NYTimes: Boston docs on new adult stem cell glitch

Friday’s Times reported:

In an unexpected setback to efforts to harness a promising new type of stem cell to treat diseases, researchers reported on Friday that tissues made from those stem cells might be rejected by a patient’s immune system — even though the tissues would be derived from the same patient

The story quotes researchers from MIT and Childrens’ George Q. Daley, director of the stem cell transplantation program at Children’s Hospital Boston. He says “there is always this initial phase of infatuation, and then the reality sets in.”

For more local stem cell news, see Nature Network Boston: Stem cell research gets messy on Longwood Avenue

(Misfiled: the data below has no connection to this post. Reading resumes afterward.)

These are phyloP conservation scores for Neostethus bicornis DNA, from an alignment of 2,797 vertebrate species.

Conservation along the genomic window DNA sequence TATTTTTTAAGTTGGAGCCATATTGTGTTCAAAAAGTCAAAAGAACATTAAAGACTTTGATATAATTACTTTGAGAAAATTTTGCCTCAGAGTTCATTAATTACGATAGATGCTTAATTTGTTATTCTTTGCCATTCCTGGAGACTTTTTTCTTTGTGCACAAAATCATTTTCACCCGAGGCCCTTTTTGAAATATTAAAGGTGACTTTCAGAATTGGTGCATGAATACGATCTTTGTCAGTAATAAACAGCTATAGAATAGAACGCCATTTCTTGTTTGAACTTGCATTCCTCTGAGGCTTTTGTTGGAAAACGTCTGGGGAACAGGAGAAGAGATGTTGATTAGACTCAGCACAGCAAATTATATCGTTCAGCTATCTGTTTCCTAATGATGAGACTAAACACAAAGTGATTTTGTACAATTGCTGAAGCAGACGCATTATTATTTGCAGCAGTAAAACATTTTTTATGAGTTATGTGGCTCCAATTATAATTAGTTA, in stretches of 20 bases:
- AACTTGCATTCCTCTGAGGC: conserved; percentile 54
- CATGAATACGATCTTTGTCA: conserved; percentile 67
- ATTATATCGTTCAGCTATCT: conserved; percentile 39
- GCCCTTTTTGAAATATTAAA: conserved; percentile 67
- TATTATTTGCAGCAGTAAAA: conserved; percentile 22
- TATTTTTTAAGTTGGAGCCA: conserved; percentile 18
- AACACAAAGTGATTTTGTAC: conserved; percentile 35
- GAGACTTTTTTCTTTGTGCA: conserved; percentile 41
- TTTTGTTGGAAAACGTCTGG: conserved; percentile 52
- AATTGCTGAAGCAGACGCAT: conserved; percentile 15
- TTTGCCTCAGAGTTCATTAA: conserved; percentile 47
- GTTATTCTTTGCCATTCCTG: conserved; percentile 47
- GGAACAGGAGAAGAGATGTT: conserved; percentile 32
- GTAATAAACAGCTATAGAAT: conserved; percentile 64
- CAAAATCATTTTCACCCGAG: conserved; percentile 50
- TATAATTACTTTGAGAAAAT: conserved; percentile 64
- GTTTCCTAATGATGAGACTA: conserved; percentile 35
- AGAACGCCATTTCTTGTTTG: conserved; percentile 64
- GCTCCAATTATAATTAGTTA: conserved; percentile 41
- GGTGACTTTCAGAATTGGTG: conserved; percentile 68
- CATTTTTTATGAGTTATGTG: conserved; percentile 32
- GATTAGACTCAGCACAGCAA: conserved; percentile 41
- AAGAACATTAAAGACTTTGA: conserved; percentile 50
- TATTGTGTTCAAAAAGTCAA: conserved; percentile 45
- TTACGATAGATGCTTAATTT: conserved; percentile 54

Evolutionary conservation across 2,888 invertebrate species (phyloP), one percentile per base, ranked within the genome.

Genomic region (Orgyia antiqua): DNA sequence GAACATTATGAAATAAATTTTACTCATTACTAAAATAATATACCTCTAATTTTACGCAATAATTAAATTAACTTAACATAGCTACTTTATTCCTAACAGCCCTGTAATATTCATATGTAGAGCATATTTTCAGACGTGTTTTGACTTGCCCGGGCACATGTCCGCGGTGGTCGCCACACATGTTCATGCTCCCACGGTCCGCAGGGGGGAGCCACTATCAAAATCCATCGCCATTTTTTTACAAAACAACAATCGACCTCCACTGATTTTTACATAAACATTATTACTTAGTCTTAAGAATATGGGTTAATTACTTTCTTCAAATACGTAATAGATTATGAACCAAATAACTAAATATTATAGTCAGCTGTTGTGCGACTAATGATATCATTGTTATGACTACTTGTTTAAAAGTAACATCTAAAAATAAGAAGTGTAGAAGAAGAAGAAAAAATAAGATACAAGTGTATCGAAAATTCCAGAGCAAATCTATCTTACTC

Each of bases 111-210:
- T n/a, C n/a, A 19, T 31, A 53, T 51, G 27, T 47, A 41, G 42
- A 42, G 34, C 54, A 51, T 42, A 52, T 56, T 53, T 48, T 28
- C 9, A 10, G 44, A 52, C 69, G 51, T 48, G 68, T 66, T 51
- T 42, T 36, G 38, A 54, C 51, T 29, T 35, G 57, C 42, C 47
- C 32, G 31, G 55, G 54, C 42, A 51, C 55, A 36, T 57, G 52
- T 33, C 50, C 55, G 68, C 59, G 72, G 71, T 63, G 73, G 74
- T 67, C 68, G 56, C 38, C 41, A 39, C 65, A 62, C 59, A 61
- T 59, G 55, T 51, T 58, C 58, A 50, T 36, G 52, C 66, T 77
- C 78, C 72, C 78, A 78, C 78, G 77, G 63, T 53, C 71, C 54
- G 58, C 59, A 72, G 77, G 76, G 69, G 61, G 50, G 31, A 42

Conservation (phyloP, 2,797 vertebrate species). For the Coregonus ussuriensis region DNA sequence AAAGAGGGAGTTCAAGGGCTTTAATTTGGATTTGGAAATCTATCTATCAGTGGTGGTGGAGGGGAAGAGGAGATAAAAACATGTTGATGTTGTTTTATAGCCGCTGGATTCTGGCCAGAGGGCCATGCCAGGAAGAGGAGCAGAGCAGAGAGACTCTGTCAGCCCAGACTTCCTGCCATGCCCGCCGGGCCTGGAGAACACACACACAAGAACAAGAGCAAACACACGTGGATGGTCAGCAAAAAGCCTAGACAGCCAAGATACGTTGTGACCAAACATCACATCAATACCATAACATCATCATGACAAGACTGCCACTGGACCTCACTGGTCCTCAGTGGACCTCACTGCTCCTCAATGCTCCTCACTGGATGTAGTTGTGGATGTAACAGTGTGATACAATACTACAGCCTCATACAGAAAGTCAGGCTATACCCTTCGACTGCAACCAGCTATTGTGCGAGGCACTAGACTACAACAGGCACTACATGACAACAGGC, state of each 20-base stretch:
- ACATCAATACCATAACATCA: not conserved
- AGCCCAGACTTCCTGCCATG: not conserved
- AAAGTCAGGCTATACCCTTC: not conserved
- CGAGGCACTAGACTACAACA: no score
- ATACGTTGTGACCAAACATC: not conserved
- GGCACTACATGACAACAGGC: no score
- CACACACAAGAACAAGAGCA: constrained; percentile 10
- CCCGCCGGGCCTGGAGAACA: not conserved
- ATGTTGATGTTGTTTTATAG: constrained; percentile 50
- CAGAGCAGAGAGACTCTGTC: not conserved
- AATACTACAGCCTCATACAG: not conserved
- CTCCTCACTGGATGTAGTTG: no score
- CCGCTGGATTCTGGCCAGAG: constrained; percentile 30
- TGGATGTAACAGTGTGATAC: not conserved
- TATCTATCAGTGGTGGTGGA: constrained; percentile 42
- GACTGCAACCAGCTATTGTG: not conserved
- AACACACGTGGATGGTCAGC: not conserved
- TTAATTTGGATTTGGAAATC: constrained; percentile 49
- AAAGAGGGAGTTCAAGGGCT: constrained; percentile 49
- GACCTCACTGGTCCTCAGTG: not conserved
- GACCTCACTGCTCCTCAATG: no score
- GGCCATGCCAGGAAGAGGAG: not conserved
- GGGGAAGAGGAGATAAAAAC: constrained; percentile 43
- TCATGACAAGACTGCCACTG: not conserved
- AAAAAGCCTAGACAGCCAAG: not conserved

And, while you’re there, check out NNB’s post on The Globe’s MIT 150 insert: Larry Summer makes it: Nancy Hopkins doesn’t. Score one for the boys.

From the insert: Number 131: Summers in Cambridge

He’s known as the former president of Harvard, but Lawrence Summers is an alum and former MIT professor who was active on the MIT debate team. Oh, he was also U.S. Secretary of the Treasury.

From NNB: “He’s also the guy who in 2005 speculated that “there are issues of intrinsic aptitude,” that may explain why women don’t do as well in the world of science as men.

Too bad they editors couldn’t find one spot in 150 to honor MIT prof Nancy Hopkins, the celebrated biologist who said she felt like running to the bathroom after hearing Summers’ remark. She and other women at MIT were responsible for the 1999 “Report on the Status of Women Faculty of and the School of Science at MIT. That report highlighted the ongoing sexism at MIT and in science in general. Since then, the number of women faculty in the school has doubled. Find the update here.”


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